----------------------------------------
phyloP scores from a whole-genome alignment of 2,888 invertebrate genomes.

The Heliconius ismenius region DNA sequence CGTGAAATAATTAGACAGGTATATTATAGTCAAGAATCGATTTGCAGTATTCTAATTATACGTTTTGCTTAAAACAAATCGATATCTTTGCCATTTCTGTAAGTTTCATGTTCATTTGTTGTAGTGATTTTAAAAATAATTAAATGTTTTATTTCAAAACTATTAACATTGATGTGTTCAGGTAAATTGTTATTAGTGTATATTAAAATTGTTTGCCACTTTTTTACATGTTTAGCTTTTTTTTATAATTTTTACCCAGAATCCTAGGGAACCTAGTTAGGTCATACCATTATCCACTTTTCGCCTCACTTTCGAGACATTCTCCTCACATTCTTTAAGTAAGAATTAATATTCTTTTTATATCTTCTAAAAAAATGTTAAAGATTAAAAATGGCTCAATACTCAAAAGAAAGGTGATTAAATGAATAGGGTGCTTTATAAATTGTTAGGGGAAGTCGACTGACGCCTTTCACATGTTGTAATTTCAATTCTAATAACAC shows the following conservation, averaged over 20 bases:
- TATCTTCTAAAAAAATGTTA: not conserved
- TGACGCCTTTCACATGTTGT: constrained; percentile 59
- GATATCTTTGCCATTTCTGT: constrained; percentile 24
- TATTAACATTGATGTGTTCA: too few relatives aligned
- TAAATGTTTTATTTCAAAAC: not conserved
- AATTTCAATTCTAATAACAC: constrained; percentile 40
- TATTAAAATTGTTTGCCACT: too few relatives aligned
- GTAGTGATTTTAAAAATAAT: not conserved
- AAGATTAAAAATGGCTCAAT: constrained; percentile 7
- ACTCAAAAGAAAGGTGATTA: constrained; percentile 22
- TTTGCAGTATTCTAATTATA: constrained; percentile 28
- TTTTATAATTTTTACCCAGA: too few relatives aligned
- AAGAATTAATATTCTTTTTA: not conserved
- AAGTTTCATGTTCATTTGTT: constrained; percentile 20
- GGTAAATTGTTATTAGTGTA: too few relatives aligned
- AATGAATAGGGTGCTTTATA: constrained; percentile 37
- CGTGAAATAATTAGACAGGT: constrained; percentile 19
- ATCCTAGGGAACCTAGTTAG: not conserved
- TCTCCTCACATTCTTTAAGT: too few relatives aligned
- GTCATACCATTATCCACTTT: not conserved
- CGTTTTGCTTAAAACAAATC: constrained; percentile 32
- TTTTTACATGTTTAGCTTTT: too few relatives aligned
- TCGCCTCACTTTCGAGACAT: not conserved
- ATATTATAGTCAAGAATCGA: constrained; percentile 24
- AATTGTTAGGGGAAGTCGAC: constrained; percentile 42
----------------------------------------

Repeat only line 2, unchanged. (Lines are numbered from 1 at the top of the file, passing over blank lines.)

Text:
The Heliconius ismenius region DNA sequence CGTGAAATAATTAGACAGGTATATTATAGTCAAGAATCGATTTGCAGTATTCTAATTATACGTTTTGCTTAAAACAAATCGATATCTTTGCCATTTCTGTAAGTTTCATGTTCATTTGTTGTAGTGATTTTAAAAATAATTAAATGTTTTATTTCAAAACTATTAACATTGATGTGTTCAGGTAAATTGTTATTAGTGTATATTAAAATTGTTTGCCACTTTTTTACATGTTTAGCTTTTTTTTATAATTTTTACCCAGAATCCTAGGGAACCTAGTTAGGTCATACCATTATCCACTTTTCGCCTCACTTTCGAGACATTCTCCTCACATTCTTTAAGTAAGAATTAATATTCTTTTTATATCTTCTAAAAAAATGTTAAAGATTAAAAATGGCTCAATACTCAAAAGAAAGGTGATTAAATGAATAGGGTGCTTTATAAATTGTTAGGGGAAGTCGACTGACGCCTTTCACATGTTGTAATTTCAATTCTAATAACAC shows the following conservation, averaged over 20 bases: